Originally, historians tell us that the dinosaur era went to ultimate extinction some 10 million years ago when a 6-mile asteroid hitting the Yucatán peninsula in Mexico caused sudden change in climate across the Earth.
Some people say it was disease or geothermal activity, while others even believe it was aliens. However, a new study suggests that biodiversity of dinosaurs had already declined rapidly way before that due to climate crisis.
The studies' findings say that biodiversity of dinosaur's six families was already in steep decline, in both herbivorous and carnivorous species, even before the asteroid hit.
Researchers note that Troodontidae, a family of bird-like dinosaurs, surprisingly exhibited only a small decline in biodiversity before the asteroid hit, while herbivorous dinosaurs declined in number first than the carnivores.
Experts think this may have caused the rapid decline of carnivorous species at the time, called the cascade effect or extinction triggered by a prior extinction of a different species in an ecosystem.
One theory for dinosaur extinction event during the Cretaceous period was climate change, according to study.
Dinosaurs may have been severely impacted by the global cooling period
Dinosaurs are mesothermic animals that need warm climate to regulate body temperature and functionality of their metabolism. At the time of climate crisis some 145.5 and 65.5 million years ago, the Earth underwent a global cooling period of 7-8⁰ C and this might have initially caused the steep decline of their species.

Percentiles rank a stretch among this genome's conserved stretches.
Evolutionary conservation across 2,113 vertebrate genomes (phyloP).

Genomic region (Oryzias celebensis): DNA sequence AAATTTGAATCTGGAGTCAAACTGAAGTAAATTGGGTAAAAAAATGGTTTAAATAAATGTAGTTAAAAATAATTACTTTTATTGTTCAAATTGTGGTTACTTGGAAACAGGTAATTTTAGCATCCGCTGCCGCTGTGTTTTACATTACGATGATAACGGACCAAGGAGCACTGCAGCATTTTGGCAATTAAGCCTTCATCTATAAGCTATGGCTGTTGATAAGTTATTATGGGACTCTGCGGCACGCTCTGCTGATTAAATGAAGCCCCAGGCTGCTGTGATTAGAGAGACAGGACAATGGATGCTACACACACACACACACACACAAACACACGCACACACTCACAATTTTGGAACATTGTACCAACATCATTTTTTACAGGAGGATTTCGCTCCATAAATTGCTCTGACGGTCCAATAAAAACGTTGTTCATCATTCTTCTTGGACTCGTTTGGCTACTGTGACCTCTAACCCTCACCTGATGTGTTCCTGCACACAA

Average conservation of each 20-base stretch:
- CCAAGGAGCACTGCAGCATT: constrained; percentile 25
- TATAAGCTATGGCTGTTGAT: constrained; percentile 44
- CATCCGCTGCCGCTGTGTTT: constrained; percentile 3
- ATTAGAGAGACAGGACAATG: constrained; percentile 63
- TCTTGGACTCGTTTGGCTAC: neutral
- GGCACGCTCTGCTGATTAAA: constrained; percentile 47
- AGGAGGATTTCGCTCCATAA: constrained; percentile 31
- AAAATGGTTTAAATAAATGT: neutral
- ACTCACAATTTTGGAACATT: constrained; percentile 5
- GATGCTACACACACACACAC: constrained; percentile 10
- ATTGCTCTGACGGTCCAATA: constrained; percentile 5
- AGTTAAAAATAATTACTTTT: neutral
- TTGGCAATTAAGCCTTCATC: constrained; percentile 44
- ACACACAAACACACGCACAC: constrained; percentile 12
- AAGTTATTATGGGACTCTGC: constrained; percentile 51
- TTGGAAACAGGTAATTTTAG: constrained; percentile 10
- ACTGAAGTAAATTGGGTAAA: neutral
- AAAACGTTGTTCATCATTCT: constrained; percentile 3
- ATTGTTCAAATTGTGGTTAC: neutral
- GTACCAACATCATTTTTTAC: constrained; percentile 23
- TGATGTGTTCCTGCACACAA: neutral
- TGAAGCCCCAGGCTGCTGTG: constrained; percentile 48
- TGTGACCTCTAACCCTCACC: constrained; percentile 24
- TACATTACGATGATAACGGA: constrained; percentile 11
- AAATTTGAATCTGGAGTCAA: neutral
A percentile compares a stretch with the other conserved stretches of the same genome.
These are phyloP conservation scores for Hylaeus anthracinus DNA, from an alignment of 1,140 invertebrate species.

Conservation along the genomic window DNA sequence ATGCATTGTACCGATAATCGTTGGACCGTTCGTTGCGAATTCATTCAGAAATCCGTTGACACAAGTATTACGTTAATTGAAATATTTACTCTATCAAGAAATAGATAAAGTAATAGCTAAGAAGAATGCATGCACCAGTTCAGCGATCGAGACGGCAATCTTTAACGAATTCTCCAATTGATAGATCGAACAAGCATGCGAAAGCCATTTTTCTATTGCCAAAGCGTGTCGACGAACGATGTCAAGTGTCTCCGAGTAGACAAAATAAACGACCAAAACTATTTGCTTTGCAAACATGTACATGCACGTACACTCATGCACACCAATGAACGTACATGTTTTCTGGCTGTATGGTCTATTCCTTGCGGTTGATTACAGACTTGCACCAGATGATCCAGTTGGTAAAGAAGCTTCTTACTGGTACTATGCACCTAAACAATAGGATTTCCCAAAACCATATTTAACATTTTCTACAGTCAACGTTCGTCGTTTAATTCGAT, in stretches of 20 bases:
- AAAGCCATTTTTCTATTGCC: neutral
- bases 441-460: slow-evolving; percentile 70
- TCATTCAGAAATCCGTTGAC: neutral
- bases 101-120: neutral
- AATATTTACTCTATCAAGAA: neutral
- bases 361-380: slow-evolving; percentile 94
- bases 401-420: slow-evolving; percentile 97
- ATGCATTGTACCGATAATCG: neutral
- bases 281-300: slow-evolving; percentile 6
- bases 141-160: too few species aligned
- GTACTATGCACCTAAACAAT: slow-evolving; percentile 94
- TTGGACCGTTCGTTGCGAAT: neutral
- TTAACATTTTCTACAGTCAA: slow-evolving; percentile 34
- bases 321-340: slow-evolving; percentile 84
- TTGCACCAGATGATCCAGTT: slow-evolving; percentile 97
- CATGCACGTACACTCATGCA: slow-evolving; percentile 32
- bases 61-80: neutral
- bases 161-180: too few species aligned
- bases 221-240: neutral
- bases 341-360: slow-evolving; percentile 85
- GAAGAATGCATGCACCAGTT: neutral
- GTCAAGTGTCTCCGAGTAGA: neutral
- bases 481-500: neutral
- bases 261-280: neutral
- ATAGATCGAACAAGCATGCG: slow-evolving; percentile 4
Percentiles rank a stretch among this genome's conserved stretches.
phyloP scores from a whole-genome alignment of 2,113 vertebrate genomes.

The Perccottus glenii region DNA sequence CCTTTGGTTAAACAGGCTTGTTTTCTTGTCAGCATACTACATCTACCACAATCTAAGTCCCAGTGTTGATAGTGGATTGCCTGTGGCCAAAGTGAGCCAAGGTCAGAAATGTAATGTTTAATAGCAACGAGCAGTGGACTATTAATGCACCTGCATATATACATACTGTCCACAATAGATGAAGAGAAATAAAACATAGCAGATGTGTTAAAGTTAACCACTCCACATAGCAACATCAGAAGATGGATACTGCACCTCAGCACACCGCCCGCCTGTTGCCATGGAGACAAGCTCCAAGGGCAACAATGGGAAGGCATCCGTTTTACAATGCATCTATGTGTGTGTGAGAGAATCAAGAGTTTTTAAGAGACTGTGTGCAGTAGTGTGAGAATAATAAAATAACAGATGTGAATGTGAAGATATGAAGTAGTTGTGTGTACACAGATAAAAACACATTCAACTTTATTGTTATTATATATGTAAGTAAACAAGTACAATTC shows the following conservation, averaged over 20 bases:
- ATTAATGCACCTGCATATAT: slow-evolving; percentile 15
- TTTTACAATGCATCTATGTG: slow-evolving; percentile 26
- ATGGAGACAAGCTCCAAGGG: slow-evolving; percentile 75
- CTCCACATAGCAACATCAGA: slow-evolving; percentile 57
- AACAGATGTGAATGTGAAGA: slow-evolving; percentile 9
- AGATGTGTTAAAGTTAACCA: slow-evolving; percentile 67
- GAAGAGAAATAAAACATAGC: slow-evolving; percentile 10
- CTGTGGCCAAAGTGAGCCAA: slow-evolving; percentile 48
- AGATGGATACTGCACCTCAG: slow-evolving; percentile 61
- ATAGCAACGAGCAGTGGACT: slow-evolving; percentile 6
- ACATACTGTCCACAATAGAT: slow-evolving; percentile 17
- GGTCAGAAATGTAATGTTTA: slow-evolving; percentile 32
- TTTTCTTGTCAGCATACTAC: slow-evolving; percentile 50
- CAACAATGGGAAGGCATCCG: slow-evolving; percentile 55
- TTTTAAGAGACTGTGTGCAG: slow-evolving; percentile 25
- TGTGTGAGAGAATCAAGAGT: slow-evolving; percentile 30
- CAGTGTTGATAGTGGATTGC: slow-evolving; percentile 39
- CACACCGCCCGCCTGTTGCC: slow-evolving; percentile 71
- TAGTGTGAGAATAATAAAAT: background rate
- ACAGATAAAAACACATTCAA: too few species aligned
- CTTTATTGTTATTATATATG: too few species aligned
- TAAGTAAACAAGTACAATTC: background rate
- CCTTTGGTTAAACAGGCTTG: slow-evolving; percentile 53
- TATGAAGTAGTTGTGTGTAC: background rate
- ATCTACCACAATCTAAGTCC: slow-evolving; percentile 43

Perhaps the extinction of dinosaur species can also be linked to changes in weather patterns that occurred in a long period of time when warm, wet climate gradually changed to a drier, cooler one. Animals rely on their environment to survive, and when it is altered, they will more likely be adversely affected.
Some experts are convinced that climate change was responsible for killing the dinosaurs. While it is not new that a theory says it was caused by massive asteroid hitting the planet, it can also be induced by Earth itself.
The Cretaceous-Paleogene extinction event
The sudden mass extinction approximately 66 million years ago, in which only dinosaurs that were ancestors of what are now birds had survived, swept the entire plant and animal species on Earth. Scientists mainly pinned it on Chicxulub asteroid impact which killed almost 75% of life on Earth, or volcanic eruptions around the same period that were "strong enough to substantially disrupt global ecosystems," said Dr. Alessandro Chiarenza at Imperial College London.
"Our study confirms, for the first time quantitatively, that the only plausible explanation for the extinction is the impact winter that eradicated dinosaur habitats worldwide," she added.
Technically, asteroids did not create a world that dinosaurs couldn't have survived in, but the change in climate that generated immediate "drastic global winter," and its long-term effects.
For some, the build-up of carbon dioxide or volcanic eruptions may have warmed-up the planet and helped restore some habitats, allowing some life on Earth to survive, but sadly not for the dinosaurs.
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